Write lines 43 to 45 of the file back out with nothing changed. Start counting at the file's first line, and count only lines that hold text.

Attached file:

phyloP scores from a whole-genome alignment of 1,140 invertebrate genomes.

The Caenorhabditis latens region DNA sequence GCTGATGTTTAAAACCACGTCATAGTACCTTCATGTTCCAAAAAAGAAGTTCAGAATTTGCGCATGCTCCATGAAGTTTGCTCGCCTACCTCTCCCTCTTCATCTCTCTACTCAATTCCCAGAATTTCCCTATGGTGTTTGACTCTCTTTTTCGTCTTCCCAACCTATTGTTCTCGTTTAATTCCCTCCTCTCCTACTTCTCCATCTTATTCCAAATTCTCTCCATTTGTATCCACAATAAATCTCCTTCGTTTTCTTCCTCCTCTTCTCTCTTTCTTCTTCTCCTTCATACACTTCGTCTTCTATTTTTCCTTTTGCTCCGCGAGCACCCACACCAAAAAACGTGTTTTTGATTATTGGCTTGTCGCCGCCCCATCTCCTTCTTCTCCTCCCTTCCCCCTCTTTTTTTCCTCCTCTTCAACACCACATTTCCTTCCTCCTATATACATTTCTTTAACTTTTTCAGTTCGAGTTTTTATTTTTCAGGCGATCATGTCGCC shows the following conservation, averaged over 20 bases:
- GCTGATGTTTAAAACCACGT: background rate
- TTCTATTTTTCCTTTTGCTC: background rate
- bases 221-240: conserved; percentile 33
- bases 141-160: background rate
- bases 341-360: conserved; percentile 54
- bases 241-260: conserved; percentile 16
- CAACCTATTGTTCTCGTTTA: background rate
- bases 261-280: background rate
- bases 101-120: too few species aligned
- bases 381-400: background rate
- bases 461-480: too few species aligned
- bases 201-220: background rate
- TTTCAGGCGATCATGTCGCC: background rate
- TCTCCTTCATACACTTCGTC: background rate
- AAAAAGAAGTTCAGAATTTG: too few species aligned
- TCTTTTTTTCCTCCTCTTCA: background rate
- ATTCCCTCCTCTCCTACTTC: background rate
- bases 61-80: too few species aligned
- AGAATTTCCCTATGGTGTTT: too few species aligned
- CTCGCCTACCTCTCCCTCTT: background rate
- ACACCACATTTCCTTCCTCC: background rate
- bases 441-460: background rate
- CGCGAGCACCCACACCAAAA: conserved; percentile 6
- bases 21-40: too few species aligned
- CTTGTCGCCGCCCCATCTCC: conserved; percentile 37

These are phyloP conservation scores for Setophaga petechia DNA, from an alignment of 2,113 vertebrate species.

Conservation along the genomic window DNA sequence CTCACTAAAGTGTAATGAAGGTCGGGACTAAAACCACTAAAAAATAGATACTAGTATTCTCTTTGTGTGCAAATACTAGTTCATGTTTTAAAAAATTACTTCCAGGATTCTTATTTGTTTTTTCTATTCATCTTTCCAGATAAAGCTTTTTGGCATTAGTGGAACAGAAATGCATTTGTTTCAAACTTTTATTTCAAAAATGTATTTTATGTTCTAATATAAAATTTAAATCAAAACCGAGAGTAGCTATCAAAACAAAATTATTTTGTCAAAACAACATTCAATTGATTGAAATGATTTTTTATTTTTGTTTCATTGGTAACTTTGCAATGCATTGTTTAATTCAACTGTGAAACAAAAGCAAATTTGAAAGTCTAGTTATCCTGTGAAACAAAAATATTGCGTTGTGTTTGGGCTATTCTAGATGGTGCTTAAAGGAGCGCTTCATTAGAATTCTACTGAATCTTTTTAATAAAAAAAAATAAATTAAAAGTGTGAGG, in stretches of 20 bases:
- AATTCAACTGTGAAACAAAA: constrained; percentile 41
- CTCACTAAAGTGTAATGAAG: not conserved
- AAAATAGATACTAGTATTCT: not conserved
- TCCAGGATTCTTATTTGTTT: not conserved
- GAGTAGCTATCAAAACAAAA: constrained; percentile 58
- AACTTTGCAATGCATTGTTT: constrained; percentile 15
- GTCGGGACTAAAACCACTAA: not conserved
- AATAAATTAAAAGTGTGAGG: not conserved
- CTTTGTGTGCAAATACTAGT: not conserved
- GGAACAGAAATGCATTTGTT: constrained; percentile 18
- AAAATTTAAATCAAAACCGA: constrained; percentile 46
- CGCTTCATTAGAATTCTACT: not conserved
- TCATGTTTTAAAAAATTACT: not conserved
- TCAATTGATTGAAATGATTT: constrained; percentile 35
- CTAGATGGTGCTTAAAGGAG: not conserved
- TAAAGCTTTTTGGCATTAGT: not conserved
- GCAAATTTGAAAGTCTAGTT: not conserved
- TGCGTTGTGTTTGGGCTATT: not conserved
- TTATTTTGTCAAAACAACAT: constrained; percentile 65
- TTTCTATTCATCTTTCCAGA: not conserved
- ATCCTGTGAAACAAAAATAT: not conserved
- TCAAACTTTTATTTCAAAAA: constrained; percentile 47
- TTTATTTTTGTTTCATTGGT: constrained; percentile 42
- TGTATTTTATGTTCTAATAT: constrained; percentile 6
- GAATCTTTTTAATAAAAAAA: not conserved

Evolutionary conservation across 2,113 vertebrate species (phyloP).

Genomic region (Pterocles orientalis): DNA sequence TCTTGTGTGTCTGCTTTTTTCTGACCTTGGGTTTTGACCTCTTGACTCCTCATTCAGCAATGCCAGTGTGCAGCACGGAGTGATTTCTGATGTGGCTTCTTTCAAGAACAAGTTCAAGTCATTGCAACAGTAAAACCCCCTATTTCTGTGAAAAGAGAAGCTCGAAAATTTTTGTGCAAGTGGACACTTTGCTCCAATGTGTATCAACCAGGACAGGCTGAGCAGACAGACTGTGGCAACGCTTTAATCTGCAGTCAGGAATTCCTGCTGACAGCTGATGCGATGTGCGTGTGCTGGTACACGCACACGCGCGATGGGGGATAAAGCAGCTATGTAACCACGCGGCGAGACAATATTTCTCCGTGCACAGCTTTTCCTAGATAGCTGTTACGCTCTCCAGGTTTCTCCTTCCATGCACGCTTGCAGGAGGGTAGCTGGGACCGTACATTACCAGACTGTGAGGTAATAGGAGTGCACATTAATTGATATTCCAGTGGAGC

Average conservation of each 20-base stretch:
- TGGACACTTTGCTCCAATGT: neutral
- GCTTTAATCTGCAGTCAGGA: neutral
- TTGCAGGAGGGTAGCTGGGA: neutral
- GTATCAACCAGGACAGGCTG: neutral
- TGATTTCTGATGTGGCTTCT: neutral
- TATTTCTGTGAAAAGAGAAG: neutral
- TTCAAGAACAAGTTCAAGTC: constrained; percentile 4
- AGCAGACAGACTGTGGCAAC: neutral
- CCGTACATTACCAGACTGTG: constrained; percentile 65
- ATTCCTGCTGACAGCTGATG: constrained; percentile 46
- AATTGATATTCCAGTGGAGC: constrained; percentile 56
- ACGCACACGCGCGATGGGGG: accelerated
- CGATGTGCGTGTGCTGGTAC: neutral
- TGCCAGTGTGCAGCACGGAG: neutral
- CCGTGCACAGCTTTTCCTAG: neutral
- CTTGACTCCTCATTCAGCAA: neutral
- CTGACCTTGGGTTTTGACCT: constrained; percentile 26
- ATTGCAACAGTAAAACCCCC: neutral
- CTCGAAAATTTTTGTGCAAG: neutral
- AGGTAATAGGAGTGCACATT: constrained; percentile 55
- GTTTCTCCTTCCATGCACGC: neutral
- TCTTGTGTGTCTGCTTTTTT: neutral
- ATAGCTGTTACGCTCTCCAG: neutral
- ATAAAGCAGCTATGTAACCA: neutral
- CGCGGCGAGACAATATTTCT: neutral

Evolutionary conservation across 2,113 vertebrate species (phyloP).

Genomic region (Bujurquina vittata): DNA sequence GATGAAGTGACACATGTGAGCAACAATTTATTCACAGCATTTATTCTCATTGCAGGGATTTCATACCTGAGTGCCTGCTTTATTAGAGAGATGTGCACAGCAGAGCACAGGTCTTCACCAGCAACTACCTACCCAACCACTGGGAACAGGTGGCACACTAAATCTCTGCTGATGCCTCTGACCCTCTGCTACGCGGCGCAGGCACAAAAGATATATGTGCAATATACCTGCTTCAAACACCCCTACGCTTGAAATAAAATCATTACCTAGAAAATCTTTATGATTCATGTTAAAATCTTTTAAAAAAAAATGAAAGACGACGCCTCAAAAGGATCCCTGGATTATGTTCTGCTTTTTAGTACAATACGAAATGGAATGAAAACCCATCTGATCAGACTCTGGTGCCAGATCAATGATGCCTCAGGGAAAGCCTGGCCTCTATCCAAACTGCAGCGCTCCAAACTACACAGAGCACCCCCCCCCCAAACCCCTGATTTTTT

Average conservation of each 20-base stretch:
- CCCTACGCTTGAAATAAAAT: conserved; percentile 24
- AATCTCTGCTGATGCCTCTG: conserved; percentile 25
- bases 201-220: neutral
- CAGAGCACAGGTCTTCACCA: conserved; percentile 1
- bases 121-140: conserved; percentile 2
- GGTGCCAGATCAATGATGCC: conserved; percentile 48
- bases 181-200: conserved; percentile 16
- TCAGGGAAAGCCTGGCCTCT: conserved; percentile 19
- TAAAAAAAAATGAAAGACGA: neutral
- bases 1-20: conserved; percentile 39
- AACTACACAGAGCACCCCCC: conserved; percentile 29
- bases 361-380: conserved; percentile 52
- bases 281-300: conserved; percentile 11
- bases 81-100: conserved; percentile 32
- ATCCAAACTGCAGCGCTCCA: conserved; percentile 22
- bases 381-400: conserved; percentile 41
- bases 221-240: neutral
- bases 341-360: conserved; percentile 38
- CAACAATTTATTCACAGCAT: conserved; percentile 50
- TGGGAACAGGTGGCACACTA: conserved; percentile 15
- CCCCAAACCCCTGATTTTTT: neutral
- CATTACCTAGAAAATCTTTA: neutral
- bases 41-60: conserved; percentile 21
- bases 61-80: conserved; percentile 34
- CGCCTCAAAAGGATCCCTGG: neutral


- TCAATTGATTGAAATGATTT: constrained; percentile 35
- CTAGATGGTGCTTAAAGGAG: not conserved
- TAAAGCTTTTTGGCATTAGT: not conserved